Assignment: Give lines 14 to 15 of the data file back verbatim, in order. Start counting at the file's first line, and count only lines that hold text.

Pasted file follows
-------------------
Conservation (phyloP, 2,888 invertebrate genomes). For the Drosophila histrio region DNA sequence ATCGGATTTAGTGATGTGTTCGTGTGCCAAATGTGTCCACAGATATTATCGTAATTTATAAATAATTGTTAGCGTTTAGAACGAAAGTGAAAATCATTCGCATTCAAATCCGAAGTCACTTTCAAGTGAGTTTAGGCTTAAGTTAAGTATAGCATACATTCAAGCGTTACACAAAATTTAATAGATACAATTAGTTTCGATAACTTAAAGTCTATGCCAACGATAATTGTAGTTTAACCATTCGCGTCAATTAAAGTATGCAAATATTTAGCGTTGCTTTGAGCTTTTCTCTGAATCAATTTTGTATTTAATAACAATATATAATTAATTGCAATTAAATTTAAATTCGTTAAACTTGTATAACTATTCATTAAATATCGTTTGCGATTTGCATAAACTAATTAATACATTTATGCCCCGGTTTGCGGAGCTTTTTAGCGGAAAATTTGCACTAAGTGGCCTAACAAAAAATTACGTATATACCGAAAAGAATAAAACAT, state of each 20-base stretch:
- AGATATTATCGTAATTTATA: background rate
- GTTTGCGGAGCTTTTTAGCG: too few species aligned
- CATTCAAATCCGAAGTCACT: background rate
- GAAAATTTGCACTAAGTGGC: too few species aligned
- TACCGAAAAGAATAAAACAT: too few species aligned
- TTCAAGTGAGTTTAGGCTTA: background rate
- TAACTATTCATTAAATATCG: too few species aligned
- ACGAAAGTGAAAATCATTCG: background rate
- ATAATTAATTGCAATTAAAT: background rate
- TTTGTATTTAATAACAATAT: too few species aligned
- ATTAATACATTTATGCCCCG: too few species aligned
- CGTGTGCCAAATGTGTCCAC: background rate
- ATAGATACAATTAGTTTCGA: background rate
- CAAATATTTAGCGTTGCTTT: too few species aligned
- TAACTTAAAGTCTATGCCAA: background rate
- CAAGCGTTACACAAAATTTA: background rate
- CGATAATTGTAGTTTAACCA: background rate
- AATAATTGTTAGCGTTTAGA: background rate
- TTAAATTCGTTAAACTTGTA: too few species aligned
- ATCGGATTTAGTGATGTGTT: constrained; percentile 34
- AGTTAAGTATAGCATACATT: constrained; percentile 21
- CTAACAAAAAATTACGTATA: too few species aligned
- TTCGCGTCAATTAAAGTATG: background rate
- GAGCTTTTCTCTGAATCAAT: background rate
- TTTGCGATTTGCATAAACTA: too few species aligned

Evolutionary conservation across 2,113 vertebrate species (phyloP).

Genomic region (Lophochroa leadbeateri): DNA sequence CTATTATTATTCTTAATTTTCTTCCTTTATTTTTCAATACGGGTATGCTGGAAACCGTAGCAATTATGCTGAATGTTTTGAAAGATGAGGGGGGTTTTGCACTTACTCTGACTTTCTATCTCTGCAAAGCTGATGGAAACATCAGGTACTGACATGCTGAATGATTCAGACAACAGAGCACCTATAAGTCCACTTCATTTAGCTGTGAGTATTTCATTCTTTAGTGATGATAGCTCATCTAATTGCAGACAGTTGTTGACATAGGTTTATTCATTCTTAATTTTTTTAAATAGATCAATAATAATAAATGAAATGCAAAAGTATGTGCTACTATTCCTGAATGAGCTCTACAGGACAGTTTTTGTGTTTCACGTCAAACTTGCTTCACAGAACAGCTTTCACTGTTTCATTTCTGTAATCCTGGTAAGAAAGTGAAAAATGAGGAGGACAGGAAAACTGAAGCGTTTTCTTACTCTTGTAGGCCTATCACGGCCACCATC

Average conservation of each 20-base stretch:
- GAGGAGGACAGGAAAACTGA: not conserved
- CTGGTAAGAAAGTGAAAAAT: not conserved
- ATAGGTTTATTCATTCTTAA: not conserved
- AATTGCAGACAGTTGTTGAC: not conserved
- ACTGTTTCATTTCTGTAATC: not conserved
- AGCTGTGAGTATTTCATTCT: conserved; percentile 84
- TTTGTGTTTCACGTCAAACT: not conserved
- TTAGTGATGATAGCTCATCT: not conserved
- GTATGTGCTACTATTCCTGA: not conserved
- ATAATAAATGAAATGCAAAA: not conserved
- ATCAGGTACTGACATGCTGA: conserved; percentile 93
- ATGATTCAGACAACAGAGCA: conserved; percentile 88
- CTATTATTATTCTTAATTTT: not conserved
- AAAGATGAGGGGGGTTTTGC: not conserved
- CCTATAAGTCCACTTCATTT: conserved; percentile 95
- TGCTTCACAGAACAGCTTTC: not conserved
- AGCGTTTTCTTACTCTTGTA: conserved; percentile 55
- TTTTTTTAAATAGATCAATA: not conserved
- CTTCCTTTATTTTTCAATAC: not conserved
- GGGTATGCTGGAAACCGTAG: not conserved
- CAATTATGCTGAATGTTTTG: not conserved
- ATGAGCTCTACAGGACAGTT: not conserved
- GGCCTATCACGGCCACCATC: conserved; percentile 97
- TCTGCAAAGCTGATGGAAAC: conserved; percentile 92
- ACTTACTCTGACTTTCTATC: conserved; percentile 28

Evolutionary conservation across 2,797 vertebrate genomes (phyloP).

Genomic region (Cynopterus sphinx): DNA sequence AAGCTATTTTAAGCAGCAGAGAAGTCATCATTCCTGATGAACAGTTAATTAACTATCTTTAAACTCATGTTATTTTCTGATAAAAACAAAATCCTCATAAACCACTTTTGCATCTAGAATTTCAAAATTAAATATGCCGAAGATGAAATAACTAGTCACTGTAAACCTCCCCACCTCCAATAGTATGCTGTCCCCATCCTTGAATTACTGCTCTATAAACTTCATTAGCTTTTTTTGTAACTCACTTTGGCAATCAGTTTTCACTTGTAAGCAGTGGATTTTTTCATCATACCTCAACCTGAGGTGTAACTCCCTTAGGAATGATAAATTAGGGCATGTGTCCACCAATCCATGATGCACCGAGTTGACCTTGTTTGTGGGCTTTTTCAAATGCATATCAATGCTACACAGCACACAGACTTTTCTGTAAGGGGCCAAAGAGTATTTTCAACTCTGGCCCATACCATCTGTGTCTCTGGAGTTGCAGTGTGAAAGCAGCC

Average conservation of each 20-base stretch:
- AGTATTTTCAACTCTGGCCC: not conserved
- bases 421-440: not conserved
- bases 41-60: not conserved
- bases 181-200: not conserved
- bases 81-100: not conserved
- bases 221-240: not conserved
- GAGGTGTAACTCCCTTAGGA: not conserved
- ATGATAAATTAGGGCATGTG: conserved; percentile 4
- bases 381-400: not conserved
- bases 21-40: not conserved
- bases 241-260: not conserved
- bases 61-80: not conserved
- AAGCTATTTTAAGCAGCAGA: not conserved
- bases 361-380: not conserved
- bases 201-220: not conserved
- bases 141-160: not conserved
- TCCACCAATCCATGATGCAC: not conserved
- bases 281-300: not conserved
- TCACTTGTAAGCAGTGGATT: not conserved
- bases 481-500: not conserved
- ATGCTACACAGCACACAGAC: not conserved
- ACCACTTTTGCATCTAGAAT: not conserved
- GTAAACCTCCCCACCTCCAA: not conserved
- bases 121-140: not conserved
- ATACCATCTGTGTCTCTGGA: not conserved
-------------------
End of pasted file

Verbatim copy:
- ATAGATACAATTAGTTTCGA: background rate
- CAAATATTTAGCGTTGCTTT: too few species aligned